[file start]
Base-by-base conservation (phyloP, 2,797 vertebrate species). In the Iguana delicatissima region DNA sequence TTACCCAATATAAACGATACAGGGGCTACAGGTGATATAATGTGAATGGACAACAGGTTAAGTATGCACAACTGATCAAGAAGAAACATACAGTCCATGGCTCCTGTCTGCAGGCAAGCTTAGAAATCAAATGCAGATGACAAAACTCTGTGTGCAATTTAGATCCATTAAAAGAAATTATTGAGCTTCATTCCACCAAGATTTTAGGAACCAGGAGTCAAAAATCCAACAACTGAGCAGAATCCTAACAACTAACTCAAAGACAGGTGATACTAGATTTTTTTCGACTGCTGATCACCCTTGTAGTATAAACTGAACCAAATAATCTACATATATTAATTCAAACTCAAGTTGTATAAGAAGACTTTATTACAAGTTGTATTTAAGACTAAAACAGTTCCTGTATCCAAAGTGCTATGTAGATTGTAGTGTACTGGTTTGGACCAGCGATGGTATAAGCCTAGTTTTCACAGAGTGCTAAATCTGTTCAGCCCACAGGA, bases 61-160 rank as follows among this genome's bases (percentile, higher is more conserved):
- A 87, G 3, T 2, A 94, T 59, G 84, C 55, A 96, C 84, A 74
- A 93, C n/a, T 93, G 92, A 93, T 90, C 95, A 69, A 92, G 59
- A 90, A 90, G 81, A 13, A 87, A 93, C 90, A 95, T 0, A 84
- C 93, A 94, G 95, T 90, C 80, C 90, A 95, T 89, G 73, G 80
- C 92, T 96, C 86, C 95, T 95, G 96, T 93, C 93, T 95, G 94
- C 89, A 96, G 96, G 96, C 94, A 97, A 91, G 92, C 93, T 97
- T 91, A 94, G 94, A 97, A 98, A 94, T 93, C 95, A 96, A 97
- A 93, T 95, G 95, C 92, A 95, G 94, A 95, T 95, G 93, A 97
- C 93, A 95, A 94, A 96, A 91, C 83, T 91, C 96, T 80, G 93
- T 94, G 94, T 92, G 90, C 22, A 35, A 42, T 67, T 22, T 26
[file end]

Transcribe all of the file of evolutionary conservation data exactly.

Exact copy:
Base-by-base conservation (phyloP, 2,797 vertebrate species). In the Iguana delicatissima region DNA sequence TTACCCAATATAAACGATACAGGGGCTACAGGTGATATAATGTGAATGGACAACAGGTTAAGTATGCACAACTGATCAAGAAGAAACATACAGTCCATGGCTCCTGTCTGCAGGCAAGCTTAGAAATCAAATGCAGATGACAAAACTCTGTGTGCAATTTAGATCCATTAAAAGAAATTATTGAGCTTCATTCCACCAAGATTTTAGGAACCAGGAGTCAAAAATCCAACAACTGAGCAGAATCCTAACAACTAACTCAAAGACAGGTGATACTAGATTTTTTTCGACTGCTGATCACCCTTGTAGTATAAACTGAACCAAATAATCTACATATATTAATTCAAACTCAAGTTGTATAAGAAGACTTTATTACAAGTTGTATTTAAGACTAAAACAGTTCCTGTATCCAAAGTGCTATGTAGATTGTAGTGTACTGGTTTGGACCAGCGATGGTATAAGCCTAGTTTTCACAGAGTGCTAAATCTGTTCAGCCCACAGGA, bases 61-160 rank as follows among this genome's bases (percentile, higher is more conserved):
- A 87, G 3, T 2, A 94, T 59, G 84, C 55, A 96, C 84, A 74
- A 93, C n/a, T 93, G 92, A 93, T 90, C 95, A 69, A 92, G 59
- A 90, A 90, G 81, A 13, A 87, A 93, C 90, A 95, T 0, A 84
- C 93, A 94, G 95, T 90, C 80, C 90, A 95, T 89, G 73, G 80
- C 92, T 96, C 86, C 95, T 95, G 96, T 93, C 93, T 95, G 94
- C 89, A 96, G 96, G 96, C 94, A 97, A 91, G 92, C 93, T 97
- T 91, A 94, G 94, A 97, A 98, A 94, T 93, C 95, A 96, A 97
- A 93, T 95, G 95, C 92, A 95, G 94, A 95, T 95, G 93, A 97
- C 93, A 95, A 94, A 96, A 91, C 83, T 91, C 96, T 80, G 93
- T 94, G 94, T 92, G 90, C 22, A 35, A 42, T 67, T 22, T 26